And so it looks like a perfectly blended little child, who will probably grow up to be gorgeous and able to drive a gold ball half a mile.
Yeah, he'll probably be rich enough to play with gold balls.
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  #36  
Old 08-22-2007, 07:31 PM
TPWombat TPWombat is offline
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In an American military training film, called Medecine in Vietnam as I recall ,one part shows a black G.I.who'd been hit by napalm and had his upper skinlayers taken off.
His skin was that sort of pinky colour that we always call white when it relates to people .
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  #37  
Old 08-22-2007, 11:13 PM
susan susan is online now
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OTOH, I was a white baby born with dark enough skin that the nurses thought I was black. Now I am just a delicious olive color.
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  #38  
Old 08-23-2007, 04:57 AM
Lust4Life Lust4Life is offline
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Quote:
Originally Posted by TPWombat
In an American military training film, called Medecine in Vietnam as I recall ,one part shows a black G.I.who'd been hit by napalm and had his upper skinlayers taken off.
His skin was that sort of pinky colour that we always call white when it relates to people .
Sorry mods ,one of mine thought Wombat had logged off.
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  #39  
Old 08-23-2007, 09:48 AM
monstro monstro is online now
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One of my sisters looked "sheet white" when she was born. Now she is wheatish in color.

I was born fire engine red. Before I got baked by the Florida sun, I was the palest in the family (except for my dad).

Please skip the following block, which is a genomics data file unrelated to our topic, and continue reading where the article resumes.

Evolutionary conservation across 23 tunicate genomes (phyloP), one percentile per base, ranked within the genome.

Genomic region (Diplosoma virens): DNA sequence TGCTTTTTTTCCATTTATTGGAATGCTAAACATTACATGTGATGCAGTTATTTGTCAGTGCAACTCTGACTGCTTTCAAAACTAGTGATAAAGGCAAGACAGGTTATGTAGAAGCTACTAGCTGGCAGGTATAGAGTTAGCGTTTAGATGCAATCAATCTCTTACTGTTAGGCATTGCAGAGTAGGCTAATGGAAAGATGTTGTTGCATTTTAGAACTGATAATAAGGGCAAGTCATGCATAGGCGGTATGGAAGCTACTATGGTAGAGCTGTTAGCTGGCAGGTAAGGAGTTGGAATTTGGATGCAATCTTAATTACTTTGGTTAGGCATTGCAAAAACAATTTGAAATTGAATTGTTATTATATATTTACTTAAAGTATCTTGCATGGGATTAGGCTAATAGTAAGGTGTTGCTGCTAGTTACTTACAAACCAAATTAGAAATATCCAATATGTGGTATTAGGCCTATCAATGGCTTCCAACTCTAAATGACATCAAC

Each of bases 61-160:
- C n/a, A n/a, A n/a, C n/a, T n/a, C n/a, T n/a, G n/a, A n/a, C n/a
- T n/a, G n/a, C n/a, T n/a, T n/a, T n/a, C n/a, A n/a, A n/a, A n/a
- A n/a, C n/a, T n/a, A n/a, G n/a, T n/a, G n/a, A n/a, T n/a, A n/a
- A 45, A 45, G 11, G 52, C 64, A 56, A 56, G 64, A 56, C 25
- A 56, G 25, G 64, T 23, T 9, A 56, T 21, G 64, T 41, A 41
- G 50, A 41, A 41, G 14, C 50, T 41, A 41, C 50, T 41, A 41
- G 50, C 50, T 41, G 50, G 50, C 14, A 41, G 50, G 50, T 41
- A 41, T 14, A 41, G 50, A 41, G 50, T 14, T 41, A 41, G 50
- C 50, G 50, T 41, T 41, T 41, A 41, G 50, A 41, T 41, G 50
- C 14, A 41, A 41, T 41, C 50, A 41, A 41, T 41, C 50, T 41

So no, black babies aren't born white, but they're coloring does change as they grow up. I think it's safe to say that there's some darkening involved, but sometimes the color just changes--like it did in my case.
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  #40  
Old 08-23-2007, 01:27 PM
gigi gigi is offline
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Quote:
Originally Posted by TPWombat
In an American military training film, called Medecine in Vietnam as I recall ,one part shows a black G.I.who'd been hit by napalm and had his upper skinlayers taken off.
His skin was that sort of pinky colour that we always call white when it relates to people .
Well, and then there are albino black people.
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  #41  
Old 08-23-2007, 03:08 PM
Adoptamom_II Adoptamom_II is offline
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Our two youngest, now 14 & 15 yo, are adopted.

Our son is biracial (white mom, black dad) and he's been the same cinnamon color since his birth and turns deep brown when tanned.

Our daughter is black. She was so pale (with bright blue eyes) at a few days old that I thought the adoption agency had given me the wrong baby. Over the next year or so her skin tone developed into a light golden brown color. In the summer she tans to a deeper golden color.